Landon Mackenzie, Wild Red (2008), oil on linen [Richmond Art Gallery, Richmond BC, Sep 10-Oct 30] Photo: Scott Massey
Landon Mackenzie studied at Nova Scotia College of Art during the 1970s and earned an MFA from Concordia in 1979. In 1981 she won the third Québec Biennale of painting for her critically acclaimed Lost River series of new image paintings. Since the 1980s she has been keenly interested in geographic and conceptual maps, and the ways in which the development of Western Canada has been charted and recorded.
Abstract, semiotic and narrative, her massive paintings conceptual terrains themselves explore the Canadian landscape as physical and emotional territories with layers of geography, voice, history and politics.
Over the past decade, Mackenzies intersecting fields of cities, maps, waterways and transportation systems have evolved into large-format paintings dense with underlying grid lines, neural networks, signals and wiring, scaffolding, ladders and filmstrips. Like that of writer William Gibson, her work speaks to the dynamic, fluid and overlapping layers of human activity in any given place, and explores research on the brain as a new frontier with its attendant MRI and CAT mapping.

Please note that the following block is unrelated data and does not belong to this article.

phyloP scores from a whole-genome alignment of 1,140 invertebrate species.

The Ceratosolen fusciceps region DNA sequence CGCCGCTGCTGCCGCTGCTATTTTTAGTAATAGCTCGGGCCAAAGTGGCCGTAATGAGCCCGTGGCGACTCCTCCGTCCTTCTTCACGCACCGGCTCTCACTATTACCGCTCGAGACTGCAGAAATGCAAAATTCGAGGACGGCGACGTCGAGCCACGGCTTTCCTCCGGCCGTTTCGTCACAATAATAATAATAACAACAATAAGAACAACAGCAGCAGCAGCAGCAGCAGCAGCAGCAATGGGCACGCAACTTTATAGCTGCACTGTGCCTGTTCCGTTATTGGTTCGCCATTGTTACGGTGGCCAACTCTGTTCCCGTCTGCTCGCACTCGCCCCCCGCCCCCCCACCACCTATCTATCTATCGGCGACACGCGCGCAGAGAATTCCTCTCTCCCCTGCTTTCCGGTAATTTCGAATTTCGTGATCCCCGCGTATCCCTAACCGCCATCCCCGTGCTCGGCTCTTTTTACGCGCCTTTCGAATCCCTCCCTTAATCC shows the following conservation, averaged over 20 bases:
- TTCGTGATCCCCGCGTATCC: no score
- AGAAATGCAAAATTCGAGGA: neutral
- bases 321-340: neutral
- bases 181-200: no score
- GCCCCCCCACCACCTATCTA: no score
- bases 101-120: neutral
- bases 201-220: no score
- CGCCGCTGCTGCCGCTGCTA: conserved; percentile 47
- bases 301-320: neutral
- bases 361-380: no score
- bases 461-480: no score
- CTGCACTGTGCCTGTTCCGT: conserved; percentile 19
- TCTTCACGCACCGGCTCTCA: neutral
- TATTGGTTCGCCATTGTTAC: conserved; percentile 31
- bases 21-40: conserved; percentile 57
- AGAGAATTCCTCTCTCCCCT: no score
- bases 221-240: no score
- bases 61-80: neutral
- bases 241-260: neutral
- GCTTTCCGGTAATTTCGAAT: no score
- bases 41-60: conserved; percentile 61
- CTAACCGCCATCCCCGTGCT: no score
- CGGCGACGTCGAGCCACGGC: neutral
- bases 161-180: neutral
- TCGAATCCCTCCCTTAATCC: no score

Mackenzie began teaching at Emily Carr University in 1986 and is now a full professor. Her work has been collected by the National Gallery of Canada, the Vancouver Art Gallery, the Art Gallery of Ontario, the Montreal Museum of Fine Arts and the Musée dart contemporain de Montréal among many others. She was the recipient of the inaugural Ian Wallace Award for Excellence in Teaching (2009), Queen Elizabeth II Jubilee Medal (2003) and numerous Canada Council Grants. Mackenzie has been a visiting artist at 50 universities and has done research sabbaticals in Paris, Berlin and London.